The base PlayStation 5 console (with optical drive) in rest mode and DualSense controller
|Also known as||PS5|
|Developer||Sony Interactive Entertainment|
|Type||Home video game console|
|Units sold||4.5 million (as of December 31, 2020[update])|
|CPU||Custom 8-core AMD Zen 2,|
variable frequency, up to 3.5 GHz
|Memory||16 GB GDDR6 SDRAM|
|Storage||Custom 825 GB SSD|
|Removable storage||Internal (user upgradeable) NVMe M.2 SSD, or external USB-based HDD|
|Graphics||Custom AMD RDNA 2,|
36 CUs @ variable frequency up to 2.23 GHz
|Controller input||DualSense, DualShock 4, PlayStation Move|
|Online services||PlayStation Network|
|Almost all PlayStation 4 and PlayStation VR games|
The PlayStation 5 (PS5) is a home video game console developed by Sony Interactive Entertainment. Announced in 2019 as the successor to the PlayStation 4, the PS5 was released on November 12, 2020 in Australia, Japan, New Zealand, North America, Singapore and South Korea. Worldwide released followed a week later. The PlayStation 5 along with Microsoft's Xbox Series X and Series S consoles, released the same month, are part of the ninth generation of video game consoles.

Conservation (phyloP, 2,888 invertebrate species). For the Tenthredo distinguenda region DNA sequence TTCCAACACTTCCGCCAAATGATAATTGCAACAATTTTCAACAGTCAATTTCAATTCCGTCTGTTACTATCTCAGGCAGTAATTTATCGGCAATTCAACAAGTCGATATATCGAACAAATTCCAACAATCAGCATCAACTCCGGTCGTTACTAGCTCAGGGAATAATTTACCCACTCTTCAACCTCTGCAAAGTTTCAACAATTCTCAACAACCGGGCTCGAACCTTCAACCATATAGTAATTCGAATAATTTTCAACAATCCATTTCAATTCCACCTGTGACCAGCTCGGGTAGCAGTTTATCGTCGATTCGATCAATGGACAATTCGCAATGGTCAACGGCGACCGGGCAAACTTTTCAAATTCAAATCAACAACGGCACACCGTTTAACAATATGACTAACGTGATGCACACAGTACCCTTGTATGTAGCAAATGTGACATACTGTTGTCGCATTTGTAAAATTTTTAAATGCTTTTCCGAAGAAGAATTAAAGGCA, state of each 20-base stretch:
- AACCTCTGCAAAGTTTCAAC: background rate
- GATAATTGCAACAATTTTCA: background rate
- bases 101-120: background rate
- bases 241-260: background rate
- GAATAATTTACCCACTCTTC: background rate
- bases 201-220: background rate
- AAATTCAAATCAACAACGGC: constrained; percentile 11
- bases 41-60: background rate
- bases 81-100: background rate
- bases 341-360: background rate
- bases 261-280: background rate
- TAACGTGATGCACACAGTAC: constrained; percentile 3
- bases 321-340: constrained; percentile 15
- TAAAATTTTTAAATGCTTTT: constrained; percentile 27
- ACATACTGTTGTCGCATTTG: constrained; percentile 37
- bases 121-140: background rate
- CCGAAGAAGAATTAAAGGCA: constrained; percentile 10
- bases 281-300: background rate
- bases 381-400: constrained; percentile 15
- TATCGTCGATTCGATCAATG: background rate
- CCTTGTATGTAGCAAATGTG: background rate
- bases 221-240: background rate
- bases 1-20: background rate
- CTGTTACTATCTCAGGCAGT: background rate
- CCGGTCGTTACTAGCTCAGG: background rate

The platform was launched in two variants: a base model with an Ultra HD Blu-ray-compatible optical disc drive, and a Digital Edition lacking this drive, serving as a lower-cost model for those who prefer to buy games through digital download.
The PlayStation 5's main hardware features include a solid-state drive customized for high-speed data streaming to enable significant improvements in storage performance, an AMD GPU capable of 4K resolution display at up to 120 frames per second, hardware-accelerated ray tracing for realistic lighting and reflections and the Tempest Engine allowing for hardware-accelerated 3D audio effects. Other features include the DualSense controller with haptic feedback and backward compatibility with most PlayStation 4 and PlayStation VR games.